Disclaimer:Bamboo-crazed editors choose every bamboo product we review. We are reader supported and may earn money if you buy from links in our articles. We never accept free or promotional products.

Bamboo Sheets

How to Take Care of Bamboo Bedding

Unmade bed with bamboo pillows and bamboo sheets
Written by Natalie Wilson

You made the great decision to invest in bamboo sheets for your bed, but now you need to take steps to keep those sheets in great condition. There are definitely a number of things to keep in mind when using and cleaning your sheets. Some of these things apply to any high quality bedding, and some are really specific to bamboo.

Wash Them Before First Use

The viscose or lyocell bamboo fabric for most sheets will shrink a bit on first washing. Manufacturers plan for this shrinkage, so if you try to put them on your bed withhout washing them first they will seem to big.

Although you should usually wash your bamboo bedding in cold water, on this first wash you can go with warm or even hot water. This will help with the shrinkage process.

Also one thing to note is that when you take the sheets out of the wash they might feel a bit stiff and canvas-like. This is totally normal, and as the fabric dries it will return to the super soft feel you expect from viscose bamboo.

Tips for Washing Bamboo Sheets and Pillowcases

There are several things to keep in mind when washing your new sheets.

  • Close any zippers that are on pillowcases or duvet covers if you have those. This will protect the zipper itself, and will reduce the chance of the zipper rubbing against the delicate bamboo fabric.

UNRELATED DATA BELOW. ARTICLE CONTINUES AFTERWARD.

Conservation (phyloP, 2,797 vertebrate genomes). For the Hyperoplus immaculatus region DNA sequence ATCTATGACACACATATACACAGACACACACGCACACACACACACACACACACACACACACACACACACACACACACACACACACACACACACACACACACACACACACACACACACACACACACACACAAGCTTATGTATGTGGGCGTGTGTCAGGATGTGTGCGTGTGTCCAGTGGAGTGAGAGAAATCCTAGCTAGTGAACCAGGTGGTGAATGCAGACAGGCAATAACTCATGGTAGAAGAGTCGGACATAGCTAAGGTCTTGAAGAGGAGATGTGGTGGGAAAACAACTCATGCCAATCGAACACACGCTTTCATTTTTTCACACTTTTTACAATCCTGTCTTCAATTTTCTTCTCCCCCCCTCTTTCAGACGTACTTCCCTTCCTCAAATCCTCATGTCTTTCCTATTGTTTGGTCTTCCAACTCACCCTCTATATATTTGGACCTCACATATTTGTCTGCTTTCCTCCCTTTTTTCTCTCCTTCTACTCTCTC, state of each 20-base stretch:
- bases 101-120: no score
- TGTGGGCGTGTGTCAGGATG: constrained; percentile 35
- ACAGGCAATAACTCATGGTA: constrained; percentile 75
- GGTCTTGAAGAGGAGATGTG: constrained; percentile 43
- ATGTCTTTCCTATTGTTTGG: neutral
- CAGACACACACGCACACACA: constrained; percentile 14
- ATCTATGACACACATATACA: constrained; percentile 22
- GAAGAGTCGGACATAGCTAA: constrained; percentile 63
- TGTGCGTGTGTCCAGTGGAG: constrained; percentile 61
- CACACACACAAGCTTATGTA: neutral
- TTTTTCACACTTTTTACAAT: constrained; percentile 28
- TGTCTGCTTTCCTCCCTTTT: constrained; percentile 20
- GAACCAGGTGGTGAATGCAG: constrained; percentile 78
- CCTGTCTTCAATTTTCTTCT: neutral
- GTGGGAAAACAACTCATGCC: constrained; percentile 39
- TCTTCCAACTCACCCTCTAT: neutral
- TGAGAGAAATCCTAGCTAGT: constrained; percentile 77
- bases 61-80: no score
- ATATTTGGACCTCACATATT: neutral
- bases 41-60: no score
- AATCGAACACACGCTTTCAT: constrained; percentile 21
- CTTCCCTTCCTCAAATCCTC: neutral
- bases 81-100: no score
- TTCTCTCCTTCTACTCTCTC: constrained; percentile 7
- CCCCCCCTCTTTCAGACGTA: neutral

• Wash all of your bamboo bedding in cool water with a gentle liquid detergent. Make sure to avoid enzyme-based detergents as these will cause the fibers in the bamboo fabric to break which will lead to pilling on sheets and pillowcases.
  • Don’t mix your bamboo bedding with other fabrics in the wash. Mixing bamboo with other fabrics will cause abrasive action between the other fabrics and the bamboo bedding. Over time tihs will cause a lot of wear and tear on your bamboo sheets. Particuarly bad is mixing bamboo fabric with denim.

Tips for Drying Bamboo Sheets and Pillowcases

Most of the bamboo products that you purchase will say something to the effect that you should not use a machine dryer at all, but that you should line dry your bamboo products outside. This isn’t an option for many of us (I say as it is 15 degrees and snowing outside my window right now).

In case you live somewhere that it is not 70 degrees and sunny with gentle breezes every time you need to dry your bamboo sheets, you can use a dryer. This really isn’t going to cause damage as long as you make sure that you use the gentlest setting available on your dryer and that there are no zippers, other fabrics, or loose objects in the dryer with your sheets, pillow cases, or other viscose bamboo fabric.

Dealing with the Wrinkles

If you don’t know already, you will soon enough: bamboo sheets and fabrics are definitely prone to wrinkles. The best way to keep from having a wrinkled mess on your hands is to follow these steps:

  • Remove the items from the dryer as soon as they are done drying.
  • Smooth them out by hand if you are putting them on your bed right way. If not, then you can use a very lightly heated iron (preferrably with some cotton fabric between the bamboo and the iron itself) to smooth out the sheets.